(Stellenbosch : Stellenbosch University, 2022-12) Mantula, Fennie; Sewram, Vikash; Toefy, Yoesrie; Stellenbosch University. Faculty of Medicine and Health Sciences. Dept. of Global Health. Health Systems and Public Health.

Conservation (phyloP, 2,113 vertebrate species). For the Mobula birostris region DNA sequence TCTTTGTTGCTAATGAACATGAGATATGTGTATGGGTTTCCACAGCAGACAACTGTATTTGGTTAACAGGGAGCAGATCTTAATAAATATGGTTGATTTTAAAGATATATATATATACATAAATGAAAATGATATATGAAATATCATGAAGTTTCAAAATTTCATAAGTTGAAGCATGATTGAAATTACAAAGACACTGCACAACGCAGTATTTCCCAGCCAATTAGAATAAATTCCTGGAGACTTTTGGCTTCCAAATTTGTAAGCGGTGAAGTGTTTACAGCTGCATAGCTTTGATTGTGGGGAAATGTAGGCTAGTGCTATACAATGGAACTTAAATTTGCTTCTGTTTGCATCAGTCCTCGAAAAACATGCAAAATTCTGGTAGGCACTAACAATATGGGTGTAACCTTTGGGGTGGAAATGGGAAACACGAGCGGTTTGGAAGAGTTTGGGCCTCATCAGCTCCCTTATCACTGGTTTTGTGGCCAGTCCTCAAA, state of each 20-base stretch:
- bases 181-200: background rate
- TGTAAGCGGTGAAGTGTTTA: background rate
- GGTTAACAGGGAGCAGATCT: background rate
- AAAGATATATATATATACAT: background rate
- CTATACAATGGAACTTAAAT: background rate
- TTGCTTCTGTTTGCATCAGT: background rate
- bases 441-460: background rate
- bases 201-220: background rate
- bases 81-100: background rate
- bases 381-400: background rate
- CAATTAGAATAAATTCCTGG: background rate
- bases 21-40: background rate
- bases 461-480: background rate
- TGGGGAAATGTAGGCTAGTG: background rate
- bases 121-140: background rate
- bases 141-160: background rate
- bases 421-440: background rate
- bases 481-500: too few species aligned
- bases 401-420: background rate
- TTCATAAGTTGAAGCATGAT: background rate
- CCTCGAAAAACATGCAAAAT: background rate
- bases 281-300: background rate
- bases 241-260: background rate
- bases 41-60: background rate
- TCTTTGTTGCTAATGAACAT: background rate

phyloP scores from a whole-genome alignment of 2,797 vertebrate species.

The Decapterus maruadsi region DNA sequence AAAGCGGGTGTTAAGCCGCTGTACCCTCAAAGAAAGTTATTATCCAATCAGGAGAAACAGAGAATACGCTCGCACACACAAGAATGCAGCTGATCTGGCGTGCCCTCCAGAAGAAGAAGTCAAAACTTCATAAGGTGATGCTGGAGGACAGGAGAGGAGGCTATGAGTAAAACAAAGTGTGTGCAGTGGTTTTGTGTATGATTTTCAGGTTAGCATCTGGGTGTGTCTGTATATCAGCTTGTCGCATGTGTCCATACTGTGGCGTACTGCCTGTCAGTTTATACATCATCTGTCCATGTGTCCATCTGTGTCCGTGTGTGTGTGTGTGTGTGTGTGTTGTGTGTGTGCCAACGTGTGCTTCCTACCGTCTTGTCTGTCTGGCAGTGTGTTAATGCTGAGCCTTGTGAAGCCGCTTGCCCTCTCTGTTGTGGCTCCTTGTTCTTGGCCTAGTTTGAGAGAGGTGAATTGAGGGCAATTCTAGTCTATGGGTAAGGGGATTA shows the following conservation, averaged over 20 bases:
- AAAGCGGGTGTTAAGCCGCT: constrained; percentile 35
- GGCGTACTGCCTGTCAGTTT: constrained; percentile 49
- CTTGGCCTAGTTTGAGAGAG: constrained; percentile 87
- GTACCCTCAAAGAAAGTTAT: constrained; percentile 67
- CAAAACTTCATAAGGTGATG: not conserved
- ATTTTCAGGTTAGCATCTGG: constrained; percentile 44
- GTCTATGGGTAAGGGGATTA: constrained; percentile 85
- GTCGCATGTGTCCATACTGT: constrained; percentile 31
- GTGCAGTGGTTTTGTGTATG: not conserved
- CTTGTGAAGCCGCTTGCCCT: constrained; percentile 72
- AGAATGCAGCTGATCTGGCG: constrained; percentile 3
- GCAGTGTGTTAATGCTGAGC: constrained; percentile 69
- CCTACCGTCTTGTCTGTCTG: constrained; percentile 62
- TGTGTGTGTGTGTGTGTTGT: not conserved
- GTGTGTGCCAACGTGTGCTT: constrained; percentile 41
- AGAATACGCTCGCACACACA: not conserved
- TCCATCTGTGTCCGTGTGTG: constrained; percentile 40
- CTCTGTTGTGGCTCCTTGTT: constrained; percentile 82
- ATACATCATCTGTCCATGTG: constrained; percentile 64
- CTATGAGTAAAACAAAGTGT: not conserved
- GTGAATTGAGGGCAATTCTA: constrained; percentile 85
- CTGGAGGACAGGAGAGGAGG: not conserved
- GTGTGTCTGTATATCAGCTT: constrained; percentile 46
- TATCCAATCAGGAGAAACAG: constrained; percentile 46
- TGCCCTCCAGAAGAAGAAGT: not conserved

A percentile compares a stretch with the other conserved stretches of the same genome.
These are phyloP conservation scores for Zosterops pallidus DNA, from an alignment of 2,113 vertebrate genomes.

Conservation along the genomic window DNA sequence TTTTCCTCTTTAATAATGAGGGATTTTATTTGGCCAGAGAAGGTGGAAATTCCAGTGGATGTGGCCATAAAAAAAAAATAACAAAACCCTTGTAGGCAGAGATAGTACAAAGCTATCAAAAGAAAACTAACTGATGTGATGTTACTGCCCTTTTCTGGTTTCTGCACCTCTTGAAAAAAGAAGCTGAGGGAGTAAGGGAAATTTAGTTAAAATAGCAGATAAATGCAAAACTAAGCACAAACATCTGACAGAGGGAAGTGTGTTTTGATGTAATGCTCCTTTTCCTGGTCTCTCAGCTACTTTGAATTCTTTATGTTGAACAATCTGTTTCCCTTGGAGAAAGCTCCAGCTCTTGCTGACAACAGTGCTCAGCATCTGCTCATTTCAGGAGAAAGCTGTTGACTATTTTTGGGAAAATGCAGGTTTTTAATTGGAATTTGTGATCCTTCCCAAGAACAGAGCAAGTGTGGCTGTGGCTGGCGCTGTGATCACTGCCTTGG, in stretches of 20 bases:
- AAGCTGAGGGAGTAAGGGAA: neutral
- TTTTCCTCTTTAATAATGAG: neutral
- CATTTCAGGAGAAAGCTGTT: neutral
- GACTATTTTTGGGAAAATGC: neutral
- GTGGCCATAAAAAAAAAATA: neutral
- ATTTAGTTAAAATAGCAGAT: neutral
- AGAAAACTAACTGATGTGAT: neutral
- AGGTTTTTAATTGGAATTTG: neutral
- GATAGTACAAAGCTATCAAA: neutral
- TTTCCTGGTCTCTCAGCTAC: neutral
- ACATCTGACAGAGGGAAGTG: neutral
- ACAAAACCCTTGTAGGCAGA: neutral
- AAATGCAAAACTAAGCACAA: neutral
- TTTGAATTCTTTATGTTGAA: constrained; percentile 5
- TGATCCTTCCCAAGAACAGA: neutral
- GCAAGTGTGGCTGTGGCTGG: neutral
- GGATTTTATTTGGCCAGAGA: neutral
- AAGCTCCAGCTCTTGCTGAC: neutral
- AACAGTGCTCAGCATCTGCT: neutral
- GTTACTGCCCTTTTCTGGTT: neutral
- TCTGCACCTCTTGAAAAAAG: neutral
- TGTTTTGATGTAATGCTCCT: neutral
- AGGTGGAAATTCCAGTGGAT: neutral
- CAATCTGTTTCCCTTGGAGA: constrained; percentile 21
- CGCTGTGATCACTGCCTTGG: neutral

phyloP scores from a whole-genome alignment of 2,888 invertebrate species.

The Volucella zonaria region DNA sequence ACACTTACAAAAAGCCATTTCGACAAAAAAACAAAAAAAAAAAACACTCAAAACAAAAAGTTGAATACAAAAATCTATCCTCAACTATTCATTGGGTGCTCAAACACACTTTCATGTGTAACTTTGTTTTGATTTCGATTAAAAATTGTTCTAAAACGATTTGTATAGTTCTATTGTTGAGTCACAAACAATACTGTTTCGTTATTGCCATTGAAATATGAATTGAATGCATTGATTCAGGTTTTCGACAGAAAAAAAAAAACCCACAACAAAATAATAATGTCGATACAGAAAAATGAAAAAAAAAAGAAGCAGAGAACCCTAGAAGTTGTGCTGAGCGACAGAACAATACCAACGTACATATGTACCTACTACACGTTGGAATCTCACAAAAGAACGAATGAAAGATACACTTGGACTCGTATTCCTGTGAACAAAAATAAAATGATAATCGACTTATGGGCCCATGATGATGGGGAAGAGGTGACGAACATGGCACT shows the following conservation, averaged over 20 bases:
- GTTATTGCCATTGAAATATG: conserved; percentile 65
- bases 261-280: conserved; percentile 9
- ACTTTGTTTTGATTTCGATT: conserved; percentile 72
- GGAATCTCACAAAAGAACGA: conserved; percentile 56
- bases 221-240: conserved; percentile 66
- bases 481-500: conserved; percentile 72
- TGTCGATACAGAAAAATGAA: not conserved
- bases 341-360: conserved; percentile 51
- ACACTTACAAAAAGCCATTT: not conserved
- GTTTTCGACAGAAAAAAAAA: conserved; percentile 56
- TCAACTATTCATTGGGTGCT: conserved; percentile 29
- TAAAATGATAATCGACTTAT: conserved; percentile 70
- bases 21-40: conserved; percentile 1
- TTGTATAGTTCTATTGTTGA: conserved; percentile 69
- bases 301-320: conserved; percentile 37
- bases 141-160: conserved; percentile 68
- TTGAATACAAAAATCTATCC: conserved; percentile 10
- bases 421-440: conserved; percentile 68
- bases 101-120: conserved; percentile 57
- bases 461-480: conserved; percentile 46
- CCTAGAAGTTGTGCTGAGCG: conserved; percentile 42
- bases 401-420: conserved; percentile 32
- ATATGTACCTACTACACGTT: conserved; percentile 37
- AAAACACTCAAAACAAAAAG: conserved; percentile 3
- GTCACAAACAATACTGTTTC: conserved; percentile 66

ENGLISH SUMMARY: Background: Zimbabwe is among the countries that carry the highest burden of cervical cancer globally. Regular screening has been proved to significantly reduce the disease incidence and mortality if screening coverage is high. Whereas proven and cost-effective strategies for secondary prevention of cervical cancer are available, the national screening rate is low. This justified the need for a study to determine the barriers to uptake of screening in order to develop strategies for addressing them. Aim: This study explored factors that influence the low utilisation of cervical cancer screening services in Gwanda district, Zimbabwe, guided by the socio-ecological conceptual framework. The objectives of the study were to: Analyse socio-demographic factors associated with uptake of screening by local women aged 25-50 years; Assess their knowledge, attitudes and behaviours related to cervical cancer and screening; Identify factors perceived as barriers to screening; Determine factors health providers perceive as barriers to screening, and to examine screening uptake facilitators that could be incorporated into the programme. Methods: An explanatory sequential mixed-method research design was employed in the study. It was conducted in two phases: The first phase was a household-level cross-sectional survey of 609 screening-eligible women selected from 10 of 34 electoral wards in the district using multi-stage random sampling. The quantitative survey informed the content of the second qualitative phase that engaged 36 women, purposively selected from the first phase, in focus group discussions as well as 25 health providers, with different roles in the screening programme, in in-depth interviews. Data analysis utilised the socio-ecological model. Results: The first phase found knowledge about cervical cancer and screening inadequate among women, and screening prevalence among this cohort was 30.05%. Screening uptake was associated with urban and mine residency (p = 0.009), higher educational attainment (p < 0.001), being employed (p = 0.056) marginally, accessing health care from urban clinics and the provincial hospital that provides screening (p = 0.007), and a family history of cervical cancer (p = 0.045). Multivariable log-binomial regression showed the risk of encountering screening barriers to be lower for women who lived in urban and mine settings compared to those who lived in rural areas (p < 0.001). Women with adequate knowledge on cervical cancer were less likely to face barriers than less knowledgeable women (p < 0.001). Factor analysis identified knowledge gaps on screening, inaccessibility of screening services, and socio-cultural beliefs as major barriers to screening. Findings from the second phase confirmed inadequate knowledge, poor access to services and lack of men involvement as key barriers to screening. Screening facilitators were awareness and an adequate understanding of the benefits of screening, availability of services, and male involvement in the planning and implementation of screening programmes. Conclusions: Major barriers to cervical cancer screening were identified at all levels of the socio-ecological model implying that individual, interpersonal, community and health system-related factors contribute to challenges women face in accessing screening. This study’s findings provide policy makers, programme managers and implementers with better insights for developing targeted interventions to improve screening uptake.